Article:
In An Autobiography, published in 1939, R.G. Collingwood offered an arresting statement about the kind of insight possessed by the trained historian. The philosopher of history likened the difference between those who knew and understood history and those who did not to that between ‘the trained woodsman’ and ‘the ignorant traveller’ in a forest. While the latter marches along unaware of their surroundings, thinking ‘Nothing here but trees and grass’, the woodsman sees what lurks ahead. ‘Look’, he will say, ‘there is a tiger in that grass.’What Collingwood meant was that, through their familiarity with people, places and ideas, historians are often equipped to see how a situation might turn out – or at least identify the key considerations that determine matters. Collingwood’s musings implied an expansive vision of the role historians might play in society. Their grasp of human behaviour, long-term economic or cultural processes and the complexities of the socio-political order of a given region of the world meant that they could be more than just a specialist in the past. By being able to spot the tiger in the grass, historians might profitably advise on contemporary and future challenges as well.For around 2,500 years, the notion of the historian-as-commentator has been well established. It origins lie deep in antiquity. Thucydides, for example, imagined his History of the Peloponnesian War as being not merely a history of an epic struggle, but a possession ‘for all time’, which revealed the mainsprings of political ambition and human conflict. It would remain useful ‘so long as men are men’. Historians writing thereafter often saw themselves as not only piecing together the details of a specific event, but offering their readers conceptual tools with which to understand other situations in the world around them – and in that to come. For centuries, statesmen and thinkers used history as a tool to shed light on their own difficulties and to suggest courses of action. When Niccolò Machiavelli wrote The Prince (1532), he illustrated his case by constant reference to examples from the past. Politicians of 19th-century Europe were classically educated and sought a Greek or Roman analogy for every problem. The Victorian historian J.R. Seeley went so far as to declare that history was no less than a ‘school of statesmanship’; a bold assertion of what the discipline might offer us.Past, present and future imperfectHistorians are not seers; their analogies may be misplaced and their assessments can be wrong. Yet the idea of history constituting a valuable guide for present and future action was an established part of western culture. This makes sense. After all, the past is our sole repository of information about what works and what does not; we have nothing else to draw upon. In our everyday lives we constantly make decisions based on past experience. While two situations may not be perfectly alike, nevertheless we divine patterns and lessons in the past that can help us to make better choices.In recent decades, however, things have changed. The longstanding view of the historian as being, in modern jargon, ‘policy-relevant’, has fallen out of favour and often arouses suspicion. In 1969 the Tudor historian Geoffrey Elton attacked those who looked for ‘applicability’ in history, a sentiment now widespread. Moreover, academic historians work on ever-narrower subjects, becoming specialists in topics which are sometimes comprehensible to fewer than a hundred fellow scholars. There is a view that the devil is in the detail and that history does not repeat itself. Context, in short, is king. Because no two situations are exactly the same, attempting to draw parallels between events risks distortion. ‘Lessons’ cannot be gleaned across time and space and to affect to do so produces oversimplification. As such, there is now widespread professional distaste for the Thucydidean vision. The possibility of developing the implications of a series of historical events and employing this to illuminate current policy challenges jars with the accepted norms of academic life.Yet this arguably impoverishes social and political debate, banishing the insights of historians from the public sphere. Some scholars – such as Graham Allison, Andrew Ehrhardt, Niall Ferguson and Martyn Frampton – challenge this. The rediscovery of an older vision of the profession has been labelled ‘applied history’. So how can history help those with responsibility for policy? What does a historical sensibility offer to individuals seeking to navigate contemporary challenges and prepare for future ones?Most fundamentally, history teaches us to look past the ephemeral and search out the underlying, long-term dynamics of problems. As a matter of routine, historians probe the roots of a situation and endeavour to trace causalities. Indeed, historians ought to grasp causality better than any other expert group. If one can pinpoint the factors that brought a situation about, one can make helpful observations about how likely a proposed course of action is to succeed, or temper one’s ambitions for a simple resolution. For example, a major factor in precipitating the Second World War was the power vacuum in Central and Eastern Europe created by the collapse of the Austro-Hungarian and Russian empires at the end of the First World War. This produced a cauldron of instability that the regional states inevitably competed to control; while the ambitions of the Nazis were limitless, what enabled them to pursue their course of action was that they were operating in a geopolitical vacuum. Such a vacuum was unlikely to be filled without a war between the two biggest local powers, Germany and the Soviet Union.A historical awareness of how states behave towards regional rivals and the impact of the retreat of old power blocs has obvious relevance for policy in contemporary global trouble spots. The ongoing struggle for regional ascendancy between Saudi Arabia and Iran, following the partial disengagement of the US from the Middle East, is a powerful example of this sort of turmoil. So, too, is the looming possibility of war between Iran and Israel. Thucydides’ argument that states go to war because of fear, honour and interest seems as true now as it was in ancient Greece. If Western governments had faced up to the longstanding enmities between ethnic groups in the Balkans that made large-scale violence plausible, even probable, following the collapse of the Soviet Union, thousands of lives may have been saved.Thinking toolsPerhaps the most accessible tool offered by history is that of the enlightening analogy. It is conventional for everyone, not only historians, to liken one situation to another and to spot parallels. Public officials often employ historical analogy in order to justify their policies. It is a valuable tool for thinking with, yet it is also easy to misuse in crude ways. What historians can do is to subject analogies to close scrutiny and judge whether or not they are appropriate, given the differences and the similarities between situations. Scholars can identify the most relevant analogies and use them to enrich the policy conversation.Those looking for guidance on how rival power blocs can compete, and even fight, while also co-existing could do worse than to study the interaction between the Ottoman Empire and the Christian states of the Mediterranean in the 16th century. Historical analysis of the fault lines separating civilisations reveals lessons for those responsible for formulating policy today. The range of analogies commonly utilised in public debate is depressingly small – almost any event of significance is related to either the international crises of the 1930s or the economic turmoil of the 1970s. Historians are equipped to enrich that pool with more exotic alternatives.Related to analogy is precedent. History is a source of precedents that illuminate policy problems. For example, the growth of Chinese power is likely to be a defining trend of the 21st century and threatens to upend the global order; it may pitch an assertive, dictatorial China into confrontation with the US, Japan and others. There is a possibility that such a rivalry could spiral out of control. Thankfully, history is replete with similar situations. We can draw upon countless examples of strategic rivalry, from ancient Egypt to the present, encompassing struggles great and small, in order to suggest policy in the Asia-Pacific region. While competition between major powers often produces conflict, there are examples of more benign outcomes and successful, if strained, co-existence. History can help us to predict how decision-makers in Beijing or Washington might respond to certain acts. In the years following 9/11, those hoping to graft Western-style liberal democracy onto nations such as Iraq and Afghanistan, which were accustomed to despotic rule and where tribal loyalty was often more significant than other affinities, would have done well to ponder the work of the Middle Eastern specialist Elie Kedourie. His exploration of British and French attempts to create Western-style states in the Middle East during the 1920s is sobering.Through their expertise, historians are able to make helpful inferences, probe and challenge assumptions and take a problem apart. That is because they are accustomed to studying the full complexity of organised and interactive human behaviour. It is one of the reasons why, in March 1990, Margaret Thatcher organised a secret meeting of leading historians to discuss the imminent reunification of Germany and specifically whether or not there was a serious possibility that a future German government would use its power to dominate Europe. As the former US Secretary of State Henry Kissinger warned, history is ‘not a cookbook offering pre-tested recipes’. It does not provide ‘rules’ for action that are consistently reliable. Yet while the historian cannot devise hard-and-fast rules, or state definitively what should be done in a given scenario, it is possible to reason from history. A historical sensibility opens up one’s imagination and cultivates insights that are impossible to acquire in other ways.Historical anomalyThe armed forces are one of the few institutions that consistently make ‘applied history’ an integral part of their operation. Military establishments study past battles and campaigns in order to improve their performance in future conflicts. Yet this is an anomaly. Kissinger was a rare example of a modern politician who actively used history. He held a doctorate in the subject from Harvard and constantly drew upon historical analogies as instruments to aid him in his stewardship of US foreign policy; there are few better examples of the merits of a historical sensibility in directly shaping policy. He was doubtless influenced by Thucydides’ maxim that ‘the present, while never repeating the past exactly, must inevitably resemble it. Hence, so must the future’. Kissinger was acutely aware that, if history teaches anything, it is humility. Radical plans to overhaul the status quo rarely work as intended and often backfire, so one needs to operate with a sense of proportion. Sadly, a Kissinger is almost unthinkable today.Given that history is so policy-relevant, the scepticism of the majority of professionals about ‘applied history’ is a shame. First, it displays a lack of awareness of the provenance of the discipline. Second, it implies a misunderstanding of causation – the very thing that historians are supposed to be specialists in. If one makes a claim to expertise in cause and effect, one should be trained to discern patterns and project trends forward. Third, it disregards what the public want from their historians (who they largely fund): a willingness to tackle big problems. Finally, the professional wariness about the ‘relevance’ of history is arguably one important reason why thousands of university students fret that their history degree will prove ‘useless’.History is fascinating in itself, but what makes it so stimulating is that it offers deeper insights into the human condition that are of enduring value. The past is not a foolproof guide to the present or the future – it is simply the only guide we have. Here, Collingwood is again helpful. He believed that the past is ‘incapsulated’ in the present and thus ‘lives on’: when one peels back the layers, one quickly realises that the present is nothing more than the accumulated decisions and actions of the past. History is ‘alive and active’ and stands ‘in the closest possible relation to practical life’.Robert Crowcroft is senior lecturer in Contemporary History at the University of Edinburgh and the author of Attlee’s War: World War II and the Making of a Labour Leader (I.B. Tauris, 2011).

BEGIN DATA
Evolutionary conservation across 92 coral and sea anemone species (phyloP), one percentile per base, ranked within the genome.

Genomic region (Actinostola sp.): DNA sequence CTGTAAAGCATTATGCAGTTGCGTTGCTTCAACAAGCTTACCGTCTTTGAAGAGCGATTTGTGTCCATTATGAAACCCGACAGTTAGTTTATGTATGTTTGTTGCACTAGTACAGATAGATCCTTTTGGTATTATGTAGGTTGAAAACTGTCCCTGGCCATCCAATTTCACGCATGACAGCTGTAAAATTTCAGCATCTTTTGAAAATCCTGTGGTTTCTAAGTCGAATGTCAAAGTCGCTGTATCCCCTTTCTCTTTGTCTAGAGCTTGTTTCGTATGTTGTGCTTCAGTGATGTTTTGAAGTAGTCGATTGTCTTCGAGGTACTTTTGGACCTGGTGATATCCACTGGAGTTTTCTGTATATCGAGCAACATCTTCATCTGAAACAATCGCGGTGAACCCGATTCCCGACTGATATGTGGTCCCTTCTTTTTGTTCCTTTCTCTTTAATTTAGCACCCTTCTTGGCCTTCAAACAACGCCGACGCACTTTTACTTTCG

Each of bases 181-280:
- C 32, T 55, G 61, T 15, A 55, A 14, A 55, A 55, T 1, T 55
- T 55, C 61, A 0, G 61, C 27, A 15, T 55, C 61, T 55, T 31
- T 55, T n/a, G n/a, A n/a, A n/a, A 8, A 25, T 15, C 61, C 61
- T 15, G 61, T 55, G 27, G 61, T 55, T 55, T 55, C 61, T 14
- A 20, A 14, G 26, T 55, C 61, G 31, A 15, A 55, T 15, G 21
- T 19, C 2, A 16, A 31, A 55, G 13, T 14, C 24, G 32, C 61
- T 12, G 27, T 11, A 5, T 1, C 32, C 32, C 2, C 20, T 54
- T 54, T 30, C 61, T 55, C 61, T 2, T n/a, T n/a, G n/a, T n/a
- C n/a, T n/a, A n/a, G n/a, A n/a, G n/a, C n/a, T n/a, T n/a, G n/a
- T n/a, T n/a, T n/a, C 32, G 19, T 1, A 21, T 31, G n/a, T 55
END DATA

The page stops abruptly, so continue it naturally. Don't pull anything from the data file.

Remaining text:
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Today in History for 19th August 2018